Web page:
Bite the Sun and SunBites
Absolute grounds for refusal of a trademark are many, most common are descriptiveness, lack of distinctive character, being generic. Also exclusion due to shape or other characteristic. Bad faith is also grounds for refusal and is where an application is judged to have been made to impede another firm, rather than for legitimate use.
Similarity and relative grounds for refusal of a trademark applications are when the trademark is already in use, or too similar to one in use, for the same Goods and Services. The test of similarity is whether there there is a likelihood of confusion or association between the two trademarks. This does not rely on a careful study of the two, but rather he risk of confusion to ‘a moron in a hurry’. This test was famously devised by Justice Foster in the English case Morning Star Cooperative Society v Express Newspapers Limited and has since been used in trademark hearings in many countries.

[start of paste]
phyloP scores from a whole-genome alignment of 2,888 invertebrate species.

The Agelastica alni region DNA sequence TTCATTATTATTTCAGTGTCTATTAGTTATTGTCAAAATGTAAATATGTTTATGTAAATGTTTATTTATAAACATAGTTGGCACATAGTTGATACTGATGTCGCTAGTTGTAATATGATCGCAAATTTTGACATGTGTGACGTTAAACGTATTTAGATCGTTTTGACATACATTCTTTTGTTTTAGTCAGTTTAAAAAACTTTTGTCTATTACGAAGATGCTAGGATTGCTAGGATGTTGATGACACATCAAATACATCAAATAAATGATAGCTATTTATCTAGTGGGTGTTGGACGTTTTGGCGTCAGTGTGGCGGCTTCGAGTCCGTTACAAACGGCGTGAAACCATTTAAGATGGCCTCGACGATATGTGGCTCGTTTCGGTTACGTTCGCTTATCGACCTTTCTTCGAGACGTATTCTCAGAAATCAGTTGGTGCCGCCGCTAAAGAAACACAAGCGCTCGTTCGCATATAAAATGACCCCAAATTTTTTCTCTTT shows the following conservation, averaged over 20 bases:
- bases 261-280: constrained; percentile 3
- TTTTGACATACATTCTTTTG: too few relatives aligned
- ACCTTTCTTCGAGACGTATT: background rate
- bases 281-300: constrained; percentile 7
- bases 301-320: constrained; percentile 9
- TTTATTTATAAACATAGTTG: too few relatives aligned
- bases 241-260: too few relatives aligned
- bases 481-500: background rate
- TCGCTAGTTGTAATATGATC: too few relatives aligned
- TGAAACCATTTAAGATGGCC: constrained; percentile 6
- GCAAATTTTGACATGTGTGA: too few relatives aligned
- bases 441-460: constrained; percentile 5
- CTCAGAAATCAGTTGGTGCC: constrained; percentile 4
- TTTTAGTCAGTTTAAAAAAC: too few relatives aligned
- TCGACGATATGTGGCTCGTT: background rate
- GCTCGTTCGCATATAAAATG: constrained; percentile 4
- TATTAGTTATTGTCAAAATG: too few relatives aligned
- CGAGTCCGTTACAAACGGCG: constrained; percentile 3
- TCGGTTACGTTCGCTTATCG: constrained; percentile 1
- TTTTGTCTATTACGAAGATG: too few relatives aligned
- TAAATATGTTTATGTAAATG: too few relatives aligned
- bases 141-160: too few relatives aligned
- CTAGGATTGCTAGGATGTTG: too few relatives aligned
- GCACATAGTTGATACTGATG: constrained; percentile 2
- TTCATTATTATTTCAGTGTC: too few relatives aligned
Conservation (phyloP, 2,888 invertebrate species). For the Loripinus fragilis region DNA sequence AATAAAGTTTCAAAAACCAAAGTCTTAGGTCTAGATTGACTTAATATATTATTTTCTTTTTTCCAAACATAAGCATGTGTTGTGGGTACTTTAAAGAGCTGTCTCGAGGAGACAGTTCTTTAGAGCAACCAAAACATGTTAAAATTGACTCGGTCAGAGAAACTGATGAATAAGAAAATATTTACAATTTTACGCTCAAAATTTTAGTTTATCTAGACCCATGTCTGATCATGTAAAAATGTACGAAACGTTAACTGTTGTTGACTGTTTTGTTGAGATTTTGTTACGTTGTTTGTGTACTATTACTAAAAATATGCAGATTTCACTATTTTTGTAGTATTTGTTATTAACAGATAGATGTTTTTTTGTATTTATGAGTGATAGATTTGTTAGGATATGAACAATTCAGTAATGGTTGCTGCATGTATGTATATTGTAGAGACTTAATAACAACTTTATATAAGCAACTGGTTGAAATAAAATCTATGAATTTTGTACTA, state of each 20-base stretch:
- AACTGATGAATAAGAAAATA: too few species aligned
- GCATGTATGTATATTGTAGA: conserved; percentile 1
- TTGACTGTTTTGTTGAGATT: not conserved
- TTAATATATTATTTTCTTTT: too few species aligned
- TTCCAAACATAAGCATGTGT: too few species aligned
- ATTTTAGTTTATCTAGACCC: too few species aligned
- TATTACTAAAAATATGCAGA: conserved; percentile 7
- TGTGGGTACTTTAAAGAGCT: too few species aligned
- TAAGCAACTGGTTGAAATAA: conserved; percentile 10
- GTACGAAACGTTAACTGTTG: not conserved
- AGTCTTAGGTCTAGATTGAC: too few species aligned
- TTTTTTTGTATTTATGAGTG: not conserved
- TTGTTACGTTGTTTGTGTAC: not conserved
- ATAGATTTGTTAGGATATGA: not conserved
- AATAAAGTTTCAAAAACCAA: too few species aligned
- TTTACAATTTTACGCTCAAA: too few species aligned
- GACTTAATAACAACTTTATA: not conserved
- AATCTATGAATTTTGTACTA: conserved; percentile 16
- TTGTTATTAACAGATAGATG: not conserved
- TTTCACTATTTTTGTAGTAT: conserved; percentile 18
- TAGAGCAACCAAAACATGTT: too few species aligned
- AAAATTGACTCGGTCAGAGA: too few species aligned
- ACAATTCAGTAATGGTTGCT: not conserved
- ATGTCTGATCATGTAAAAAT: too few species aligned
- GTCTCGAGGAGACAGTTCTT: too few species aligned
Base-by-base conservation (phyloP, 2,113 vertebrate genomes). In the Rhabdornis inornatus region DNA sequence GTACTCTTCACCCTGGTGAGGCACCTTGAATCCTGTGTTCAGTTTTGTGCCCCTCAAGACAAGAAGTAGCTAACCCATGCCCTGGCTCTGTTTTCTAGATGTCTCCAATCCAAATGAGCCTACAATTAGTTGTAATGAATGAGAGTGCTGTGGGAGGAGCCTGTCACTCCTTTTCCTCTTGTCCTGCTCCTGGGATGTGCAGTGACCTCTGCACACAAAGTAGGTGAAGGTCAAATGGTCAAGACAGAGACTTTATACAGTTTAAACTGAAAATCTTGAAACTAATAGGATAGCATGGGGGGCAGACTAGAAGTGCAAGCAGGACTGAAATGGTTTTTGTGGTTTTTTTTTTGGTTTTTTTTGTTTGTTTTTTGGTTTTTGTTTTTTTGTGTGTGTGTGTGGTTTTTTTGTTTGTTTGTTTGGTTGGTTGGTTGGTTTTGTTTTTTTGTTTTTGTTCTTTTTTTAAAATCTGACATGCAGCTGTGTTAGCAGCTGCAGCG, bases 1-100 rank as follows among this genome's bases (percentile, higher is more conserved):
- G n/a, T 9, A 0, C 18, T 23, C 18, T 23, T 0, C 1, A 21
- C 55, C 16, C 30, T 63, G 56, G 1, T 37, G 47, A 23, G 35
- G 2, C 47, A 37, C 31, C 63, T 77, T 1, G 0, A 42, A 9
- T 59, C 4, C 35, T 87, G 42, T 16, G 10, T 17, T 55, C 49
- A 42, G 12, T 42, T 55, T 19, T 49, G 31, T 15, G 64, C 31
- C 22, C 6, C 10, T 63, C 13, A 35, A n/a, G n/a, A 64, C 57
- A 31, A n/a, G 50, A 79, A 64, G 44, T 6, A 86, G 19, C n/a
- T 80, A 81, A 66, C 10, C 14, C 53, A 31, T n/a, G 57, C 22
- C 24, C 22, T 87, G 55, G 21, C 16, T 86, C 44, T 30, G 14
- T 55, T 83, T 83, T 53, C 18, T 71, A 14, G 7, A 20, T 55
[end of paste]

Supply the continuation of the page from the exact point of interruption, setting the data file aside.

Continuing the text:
Trademark similarity for word marks and figurative marks are 1) aural,: how it sounds, 2) visual; how it looks, and b) conceptual.; the concept it conveys. So Mycrowsoft who be considered too aurally similar to Microsoft. Visual similarity would prevent the registration of airdmd as too visually similar to airbnb (as well probably as aurally). Two trademarks are conceptually similar if they convey the same are conceptually similar if they convey the same concept or idea. So Lemon luggage and Lime baggage are concepually similar.
Visual similarity in trademarks is acording to how they look. It can apply o the arranagements of the letters in word marks as well as the look of figurative marks, also known as logo marks. Examples would be DogTired and DogTried or AadVark And ArtVaak